Last year a chemical supplier and a logistics company were both prosecuted following an HSE investigation into a transport incident involving a lorry carrying potassium hydroxide. Potassium hydroxide is corrosive, can cause chemical burns on contact with the skin and eyes, and is corrosive to metals.
A consignment of 170 plastic jerricans containing corrosive 45% potassium hydroxide had been placed onto pallets and loaded into a lorry. The HSE investigation found that the jerrican closures had not been sufficiently tightened, the jerricans had not been securely stacked onto the pallets, and the pallets had not been adequately restrained when loaded onto the vehicle. The investigation found that the jerricans had been loaded by an unsupervised contract employee who had only started in the job that week. He had not loaded dangerous goods before, and had not received training on how to do so.
During the journey, several jerricans toppled over, and when the driver made a stop at a motorway service station, he noticed a leak coming from the trailer. He contacted his supervisor, explaining that the load was corrosive, and requested that the emergency services be contacted. After consulting their line manager, the supervisor instructed the driver to return to their depot, a 12 mile journey from the service station including a motorway and several A roads.
When the vehicle arrived at the depot, the seriousness of the situation was realised and the emergency services were contacted, almost 2 hours after the leak had been discovered.
Six fire appliances attended the depot and decontaminated the vehicle and surrounding area. As the driver and warehouse supervisor were believed to have been exposed to the corrosive material, their contaminated clothing was removed, and they also had to undergo decontamination before being taken to hospital for observation. The area at the service station where the leak had been discovered also had to be decontaminated. The investigation found that approximately 85 litres of potassium hydroxide was lost in the incident.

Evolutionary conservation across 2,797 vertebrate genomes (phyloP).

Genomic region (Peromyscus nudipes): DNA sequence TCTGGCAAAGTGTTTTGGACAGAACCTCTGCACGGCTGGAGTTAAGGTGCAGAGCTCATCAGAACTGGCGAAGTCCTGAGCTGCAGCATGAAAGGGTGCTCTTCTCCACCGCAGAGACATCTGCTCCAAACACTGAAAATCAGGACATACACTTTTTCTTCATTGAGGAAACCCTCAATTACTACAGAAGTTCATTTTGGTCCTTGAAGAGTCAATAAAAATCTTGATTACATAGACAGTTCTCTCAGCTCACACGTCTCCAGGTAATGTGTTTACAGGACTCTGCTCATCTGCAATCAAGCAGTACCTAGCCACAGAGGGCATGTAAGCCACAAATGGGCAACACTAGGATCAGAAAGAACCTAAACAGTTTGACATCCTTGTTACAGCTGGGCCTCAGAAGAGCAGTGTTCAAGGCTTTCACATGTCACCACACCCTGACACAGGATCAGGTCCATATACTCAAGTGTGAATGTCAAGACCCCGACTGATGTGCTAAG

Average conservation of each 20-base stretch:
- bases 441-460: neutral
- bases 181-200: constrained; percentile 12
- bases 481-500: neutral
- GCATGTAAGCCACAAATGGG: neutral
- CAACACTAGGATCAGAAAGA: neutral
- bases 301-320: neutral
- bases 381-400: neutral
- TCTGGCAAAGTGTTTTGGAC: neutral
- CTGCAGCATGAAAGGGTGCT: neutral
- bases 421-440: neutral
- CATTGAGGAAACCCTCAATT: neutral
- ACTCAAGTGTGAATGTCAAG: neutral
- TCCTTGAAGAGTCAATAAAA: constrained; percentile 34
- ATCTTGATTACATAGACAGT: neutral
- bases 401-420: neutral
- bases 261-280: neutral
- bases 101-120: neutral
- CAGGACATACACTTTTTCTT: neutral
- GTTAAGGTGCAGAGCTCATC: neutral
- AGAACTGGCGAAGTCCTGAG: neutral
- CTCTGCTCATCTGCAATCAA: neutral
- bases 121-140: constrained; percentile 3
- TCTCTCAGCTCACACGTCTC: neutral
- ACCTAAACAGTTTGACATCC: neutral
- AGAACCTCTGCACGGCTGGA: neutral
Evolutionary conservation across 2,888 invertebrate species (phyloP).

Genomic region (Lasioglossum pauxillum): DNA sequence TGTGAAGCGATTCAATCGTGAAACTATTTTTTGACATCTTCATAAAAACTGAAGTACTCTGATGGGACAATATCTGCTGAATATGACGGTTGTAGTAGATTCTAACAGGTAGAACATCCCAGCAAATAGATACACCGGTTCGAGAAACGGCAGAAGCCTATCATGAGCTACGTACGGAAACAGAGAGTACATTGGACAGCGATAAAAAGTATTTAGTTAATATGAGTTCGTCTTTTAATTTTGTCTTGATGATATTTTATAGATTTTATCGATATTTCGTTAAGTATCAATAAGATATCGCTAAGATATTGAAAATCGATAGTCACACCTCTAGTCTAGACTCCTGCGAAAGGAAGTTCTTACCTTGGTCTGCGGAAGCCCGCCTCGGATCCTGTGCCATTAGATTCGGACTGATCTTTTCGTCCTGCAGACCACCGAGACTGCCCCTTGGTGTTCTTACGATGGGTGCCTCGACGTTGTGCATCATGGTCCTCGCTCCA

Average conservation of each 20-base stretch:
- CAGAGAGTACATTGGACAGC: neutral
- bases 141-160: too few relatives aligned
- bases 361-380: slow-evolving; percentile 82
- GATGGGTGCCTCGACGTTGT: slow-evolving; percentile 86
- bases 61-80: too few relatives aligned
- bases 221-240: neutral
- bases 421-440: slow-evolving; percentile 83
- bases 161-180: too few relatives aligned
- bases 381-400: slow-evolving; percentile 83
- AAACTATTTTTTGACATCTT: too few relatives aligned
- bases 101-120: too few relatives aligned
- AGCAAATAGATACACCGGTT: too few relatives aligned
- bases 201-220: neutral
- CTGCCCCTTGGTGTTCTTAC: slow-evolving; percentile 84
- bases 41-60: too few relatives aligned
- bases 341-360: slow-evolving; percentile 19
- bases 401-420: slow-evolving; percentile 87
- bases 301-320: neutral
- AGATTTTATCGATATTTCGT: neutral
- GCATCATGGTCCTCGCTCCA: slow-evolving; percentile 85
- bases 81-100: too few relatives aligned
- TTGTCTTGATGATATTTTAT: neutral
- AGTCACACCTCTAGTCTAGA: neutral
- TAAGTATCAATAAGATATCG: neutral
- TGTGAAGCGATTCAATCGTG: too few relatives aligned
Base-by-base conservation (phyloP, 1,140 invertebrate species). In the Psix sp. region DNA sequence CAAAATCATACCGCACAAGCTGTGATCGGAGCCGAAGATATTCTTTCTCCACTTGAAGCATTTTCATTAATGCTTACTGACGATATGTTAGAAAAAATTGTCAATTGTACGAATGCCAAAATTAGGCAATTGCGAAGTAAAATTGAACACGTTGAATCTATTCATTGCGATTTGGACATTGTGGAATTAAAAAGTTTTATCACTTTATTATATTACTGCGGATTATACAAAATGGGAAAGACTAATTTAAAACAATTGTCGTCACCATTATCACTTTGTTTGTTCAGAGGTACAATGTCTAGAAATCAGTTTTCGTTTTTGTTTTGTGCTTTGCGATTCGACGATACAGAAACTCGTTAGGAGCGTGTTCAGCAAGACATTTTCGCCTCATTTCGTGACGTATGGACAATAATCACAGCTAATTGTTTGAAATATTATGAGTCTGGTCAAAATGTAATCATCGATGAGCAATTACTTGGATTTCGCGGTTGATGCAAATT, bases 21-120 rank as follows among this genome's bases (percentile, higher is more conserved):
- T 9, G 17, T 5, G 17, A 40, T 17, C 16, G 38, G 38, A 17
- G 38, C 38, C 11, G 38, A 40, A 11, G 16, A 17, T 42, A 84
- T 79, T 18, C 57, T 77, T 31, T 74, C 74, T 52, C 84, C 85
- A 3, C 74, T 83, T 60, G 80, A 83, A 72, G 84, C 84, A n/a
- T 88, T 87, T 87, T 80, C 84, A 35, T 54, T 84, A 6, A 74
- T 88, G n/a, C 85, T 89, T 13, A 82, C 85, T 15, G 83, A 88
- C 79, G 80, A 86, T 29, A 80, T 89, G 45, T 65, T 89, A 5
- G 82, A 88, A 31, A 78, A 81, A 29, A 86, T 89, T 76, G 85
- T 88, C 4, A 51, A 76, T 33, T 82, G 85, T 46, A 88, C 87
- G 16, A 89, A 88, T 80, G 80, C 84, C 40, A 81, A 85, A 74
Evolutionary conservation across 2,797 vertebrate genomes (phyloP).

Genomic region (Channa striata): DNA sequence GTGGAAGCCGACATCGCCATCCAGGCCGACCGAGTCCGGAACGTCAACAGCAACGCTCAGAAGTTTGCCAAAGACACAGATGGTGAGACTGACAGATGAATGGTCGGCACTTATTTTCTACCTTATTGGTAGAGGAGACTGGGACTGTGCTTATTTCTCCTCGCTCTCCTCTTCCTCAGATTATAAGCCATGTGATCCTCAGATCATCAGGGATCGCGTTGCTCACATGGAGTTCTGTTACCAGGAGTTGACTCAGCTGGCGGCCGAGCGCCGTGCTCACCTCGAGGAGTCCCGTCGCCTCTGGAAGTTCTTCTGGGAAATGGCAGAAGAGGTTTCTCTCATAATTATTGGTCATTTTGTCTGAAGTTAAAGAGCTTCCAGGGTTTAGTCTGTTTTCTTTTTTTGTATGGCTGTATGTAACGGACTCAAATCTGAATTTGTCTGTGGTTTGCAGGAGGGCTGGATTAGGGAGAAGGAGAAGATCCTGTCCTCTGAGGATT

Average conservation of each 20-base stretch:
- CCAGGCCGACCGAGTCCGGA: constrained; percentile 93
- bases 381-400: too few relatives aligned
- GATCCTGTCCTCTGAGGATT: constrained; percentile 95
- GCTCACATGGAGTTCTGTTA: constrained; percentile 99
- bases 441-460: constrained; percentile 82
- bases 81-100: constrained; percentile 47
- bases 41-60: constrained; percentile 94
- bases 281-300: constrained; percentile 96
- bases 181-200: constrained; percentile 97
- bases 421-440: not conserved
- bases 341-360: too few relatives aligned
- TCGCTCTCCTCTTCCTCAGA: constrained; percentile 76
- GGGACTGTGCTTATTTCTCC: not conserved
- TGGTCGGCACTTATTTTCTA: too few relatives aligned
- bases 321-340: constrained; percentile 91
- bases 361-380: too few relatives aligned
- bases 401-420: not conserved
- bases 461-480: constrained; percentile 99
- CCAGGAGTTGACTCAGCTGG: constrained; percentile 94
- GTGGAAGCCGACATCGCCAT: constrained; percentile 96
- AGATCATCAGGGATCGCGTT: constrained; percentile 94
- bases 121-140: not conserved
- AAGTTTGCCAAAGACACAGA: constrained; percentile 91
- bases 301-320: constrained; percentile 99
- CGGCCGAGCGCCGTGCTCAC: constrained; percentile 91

Both the consignor and carrier pleaded guilty to a single offence under Regulation 5 of the Carriage of Dangerous Goods and Transportable Pressure Equipment Regulations 2009. They were each fined £20,000 with costs of £3,438 and a £120 victim surcharge.
This incident highlights a number of important factors that those supplying or transporting dangerous goods must consider.
Those involved in the transport of dangerous goods must receive adequate training before carrying out their duties. NCEC provides training courses on a variety of subjects including general dangerous goods awareness. Many of our courses are available online, making them ideal for companies that take on temporary staff who need to receive appropriate training before they can start their role.
The lack of adequate training could have been identified by the company’s Dangerous Goods Safety Advisor (DGSA). NCEC also provides a Dangerous Goods Safety Advisor (DGSA) service in which we act as our customers’ appointed DGSA. This involves auditing our customers’ sites to ensure the rules are being complied with, preparation of their annual DGSA reports, and provision of advice on transport matters on an ad hoc basis.
The incident also highlights the need to have authoritative and reliable advice in the event of a chemical incident. NCEC’s Carechem 24 service has a team of chemists on hand 24 hours a day to provide advice on hazards, first aid and clean up over the telephone to those dealing with an incident involving hazardous chemicals.
For more information on NCEC’s training, DGSA and Carechem 24 services, please contact Stephen.firstname.lastname@example.org